BIG QUESTION OF THE MONTH: Should we use CRISPR, the new technique that enables precise DNA editing, to change the genes of human embryos to eradicate disease – or even to enhance desirable traits? LeapsMag invited three leading experts to weigh in.
Over the last few decades, the international community has issued several bioethical guidelines and legally binding documents, ranging from UN Declarations to regional charters to national legislation, about editing the human germline--the DNA that is passed down to future generations. There was a broad consensus that modifications should be prohibited. But now that CRISPR-cas9 and related methods of gene editing are taking the world by storm, that stance is softening--and so far, no thorough public discussion has emerged.
There is broad agreement in the scientific and ethics community that germline gene editing must not be clinically applied unless safety concerns are resolved. Predicting that safety issues will indeed be minimized, the National Academy of Sciences issued a report this past February that sets up several procedural norms. These may serve as guidelines for future implementation of human embryo editing, among them that there are no "reasonable alternatives," a condition that is left deliberately vague.
I regard the conditional embrace of germline gene editing as a grave mistake: It is a dramatic break with the previous idea of a ban, departing also from the moratorium that the UNESCO International Bioethics Committee had recommended in 2015. But in a startling move, the Academy already set the next post, recommending "that genome editing for purposes other than treatment or prevention of disease and disability should not proceed at this time" (my emphasis). It recommended public discussions, but without spelling out its own role in facilitating them.
"The international community should explicitly ban embryo gene editing as a method of human reproduction."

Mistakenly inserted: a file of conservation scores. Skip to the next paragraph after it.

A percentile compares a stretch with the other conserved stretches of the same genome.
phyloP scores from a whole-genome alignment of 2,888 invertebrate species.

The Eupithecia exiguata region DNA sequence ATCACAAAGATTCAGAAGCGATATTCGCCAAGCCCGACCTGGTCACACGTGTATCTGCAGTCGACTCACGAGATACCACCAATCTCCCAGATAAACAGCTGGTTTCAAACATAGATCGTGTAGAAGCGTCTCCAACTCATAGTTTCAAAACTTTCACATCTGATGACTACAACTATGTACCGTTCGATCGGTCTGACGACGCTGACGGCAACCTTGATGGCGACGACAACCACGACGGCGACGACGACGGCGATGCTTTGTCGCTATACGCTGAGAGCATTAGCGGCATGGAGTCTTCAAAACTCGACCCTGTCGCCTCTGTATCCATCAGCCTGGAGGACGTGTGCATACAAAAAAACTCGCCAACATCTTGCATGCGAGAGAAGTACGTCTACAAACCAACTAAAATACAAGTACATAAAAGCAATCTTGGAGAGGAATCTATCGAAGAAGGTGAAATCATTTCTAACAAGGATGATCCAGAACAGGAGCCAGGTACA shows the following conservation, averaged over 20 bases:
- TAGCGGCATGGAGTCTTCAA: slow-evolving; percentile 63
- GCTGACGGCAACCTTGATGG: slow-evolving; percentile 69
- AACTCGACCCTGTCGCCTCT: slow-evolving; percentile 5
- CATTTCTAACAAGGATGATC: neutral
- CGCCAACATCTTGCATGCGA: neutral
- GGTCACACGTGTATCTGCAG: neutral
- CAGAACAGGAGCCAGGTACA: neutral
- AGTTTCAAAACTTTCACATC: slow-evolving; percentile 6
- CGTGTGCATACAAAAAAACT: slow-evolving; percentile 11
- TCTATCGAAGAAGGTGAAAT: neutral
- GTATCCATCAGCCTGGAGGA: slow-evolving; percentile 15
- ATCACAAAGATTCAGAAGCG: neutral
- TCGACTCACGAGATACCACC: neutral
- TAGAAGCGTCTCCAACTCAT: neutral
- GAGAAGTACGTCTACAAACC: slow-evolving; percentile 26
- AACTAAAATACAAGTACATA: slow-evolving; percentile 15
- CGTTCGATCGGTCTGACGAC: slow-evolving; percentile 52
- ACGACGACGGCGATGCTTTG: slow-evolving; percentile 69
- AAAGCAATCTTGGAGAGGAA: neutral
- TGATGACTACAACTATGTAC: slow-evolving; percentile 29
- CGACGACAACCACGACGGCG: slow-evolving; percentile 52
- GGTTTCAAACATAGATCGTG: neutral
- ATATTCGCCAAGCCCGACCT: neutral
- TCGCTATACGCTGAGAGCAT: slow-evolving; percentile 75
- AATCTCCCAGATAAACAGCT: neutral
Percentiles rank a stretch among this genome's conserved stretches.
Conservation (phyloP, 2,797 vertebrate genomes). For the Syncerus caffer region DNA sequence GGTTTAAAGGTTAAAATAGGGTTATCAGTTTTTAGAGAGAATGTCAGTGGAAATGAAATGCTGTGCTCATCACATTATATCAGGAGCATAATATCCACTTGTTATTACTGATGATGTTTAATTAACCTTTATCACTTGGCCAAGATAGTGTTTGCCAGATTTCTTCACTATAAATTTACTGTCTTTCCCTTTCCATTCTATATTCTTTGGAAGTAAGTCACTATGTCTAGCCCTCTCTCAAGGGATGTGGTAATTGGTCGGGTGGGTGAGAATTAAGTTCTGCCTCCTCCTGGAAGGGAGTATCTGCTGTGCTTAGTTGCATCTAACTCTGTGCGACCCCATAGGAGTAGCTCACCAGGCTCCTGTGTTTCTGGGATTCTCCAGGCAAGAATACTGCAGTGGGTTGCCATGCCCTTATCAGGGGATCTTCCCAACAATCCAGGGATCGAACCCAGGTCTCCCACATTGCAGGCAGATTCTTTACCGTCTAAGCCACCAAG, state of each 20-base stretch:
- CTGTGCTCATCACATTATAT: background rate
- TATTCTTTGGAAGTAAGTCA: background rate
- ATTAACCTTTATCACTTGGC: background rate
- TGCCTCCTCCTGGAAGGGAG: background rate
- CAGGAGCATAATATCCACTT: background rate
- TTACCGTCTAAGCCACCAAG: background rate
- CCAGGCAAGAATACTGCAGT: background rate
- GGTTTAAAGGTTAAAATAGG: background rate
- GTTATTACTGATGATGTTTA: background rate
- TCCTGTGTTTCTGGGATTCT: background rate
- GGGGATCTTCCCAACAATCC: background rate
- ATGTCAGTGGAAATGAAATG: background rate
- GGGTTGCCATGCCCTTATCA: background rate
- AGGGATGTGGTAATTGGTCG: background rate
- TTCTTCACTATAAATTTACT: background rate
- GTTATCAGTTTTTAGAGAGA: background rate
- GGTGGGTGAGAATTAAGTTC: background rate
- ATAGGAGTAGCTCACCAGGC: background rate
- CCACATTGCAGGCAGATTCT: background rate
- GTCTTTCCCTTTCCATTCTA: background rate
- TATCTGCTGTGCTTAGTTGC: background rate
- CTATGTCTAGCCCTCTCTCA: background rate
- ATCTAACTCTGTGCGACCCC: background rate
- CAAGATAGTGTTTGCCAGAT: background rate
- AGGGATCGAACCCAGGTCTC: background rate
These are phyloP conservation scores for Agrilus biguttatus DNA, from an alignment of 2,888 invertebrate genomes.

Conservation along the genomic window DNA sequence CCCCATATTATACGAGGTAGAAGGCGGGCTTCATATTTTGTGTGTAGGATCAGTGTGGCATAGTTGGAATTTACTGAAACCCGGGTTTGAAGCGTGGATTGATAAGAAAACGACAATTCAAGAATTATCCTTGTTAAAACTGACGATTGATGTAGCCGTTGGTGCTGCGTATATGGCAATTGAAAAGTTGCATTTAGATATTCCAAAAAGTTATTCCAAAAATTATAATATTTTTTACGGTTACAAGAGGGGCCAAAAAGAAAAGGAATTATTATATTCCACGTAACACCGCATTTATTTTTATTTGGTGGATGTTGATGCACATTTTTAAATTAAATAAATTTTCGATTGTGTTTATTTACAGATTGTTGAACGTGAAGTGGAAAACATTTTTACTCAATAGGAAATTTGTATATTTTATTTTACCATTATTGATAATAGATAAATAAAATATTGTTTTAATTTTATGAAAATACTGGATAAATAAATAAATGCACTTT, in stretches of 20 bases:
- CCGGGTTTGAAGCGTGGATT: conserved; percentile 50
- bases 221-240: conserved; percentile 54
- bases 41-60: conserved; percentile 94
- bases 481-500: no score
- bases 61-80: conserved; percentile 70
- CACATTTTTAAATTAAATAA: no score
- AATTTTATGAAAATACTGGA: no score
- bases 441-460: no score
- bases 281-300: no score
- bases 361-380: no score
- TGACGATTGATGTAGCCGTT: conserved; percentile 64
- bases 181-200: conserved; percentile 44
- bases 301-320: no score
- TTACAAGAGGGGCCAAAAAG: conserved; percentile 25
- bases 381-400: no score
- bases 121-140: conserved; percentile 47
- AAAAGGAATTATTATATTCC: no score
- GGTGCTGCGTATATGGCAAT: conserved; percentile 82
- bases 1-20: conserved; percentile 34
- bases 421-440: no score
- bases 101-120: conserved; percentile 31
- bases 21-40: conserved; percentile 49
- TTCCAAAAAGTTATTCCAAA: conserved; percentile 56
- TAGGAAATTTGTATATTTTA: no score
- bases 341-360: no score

To proceed ethically, I argue that the international community, through the United Nations and in line with the ban on human reproductive cloning, should explicitly ban embryo gene editing as a method of human reproduction. Together with guidelines adjusted for non-reproductive and non-human applications, a prohibition would ensure two important results: First, that non-reproductive human embryo research could be pursued in a responsible way in those countries that allow for it, and second, that individual scientists, public research institutes, and private companies would know the moral limit of possible research.
Basic human embryo research is required, scientists argue, to better understand genetic diseases and early human development. I do not question this, and I am convinced that existing guidelines can be adjusted to meet the moral requirements in this area. Millions of people may benefit from different non-reproductive pathways of gene editing. Germline gene editing, in contrast, does not offer any resolutions to global or local health problems – and that alone raises many concerns about the current state of scientific research.
I support a ban because germline gene editing for reproductive purposes concerns more than safety. The genetic modification of a human being is irreversible and unpredictable in its epigenetic, personal, and social effects. It concerns the rights of children; it exposes persons with disabilities to social stigmatization; it contradicts the global justice agenda with respect to healthcare; and it infringes upon the rights to freedom and well-being of future persons.
"Reproductive germline gene editing directly violates the rights of individual future person."
Apart from questions of justice, reproductive germline gene editing may well increase the stigmatization of persons with disabilities. I want to emphasize here, however, that it directly violates the rights of individual future persons, namely a future child's right to genetic integrity, to freedom, and potentially to well-being, all guaranteed in different UN Declarations of Human Rights. For all these reasons, it is an unacceptable path forward.
The way the discussion has been framed so far is very different from my perspective that situates germline gene editing in the broader framework of human rights and responsibilities. In short, many others never questioned the goal but instead focused on the unintentional side-effects of an otherwise beneficial technique for human reproduction. Some scientists see germline gene editing as an alternative to embryo selection via Preimplantation Genetic Diagnosis (PGD), a procedure in which multiple embryos are tested to find out which ones carry disease-causing mutations. Others see it as the first step to human enhancement.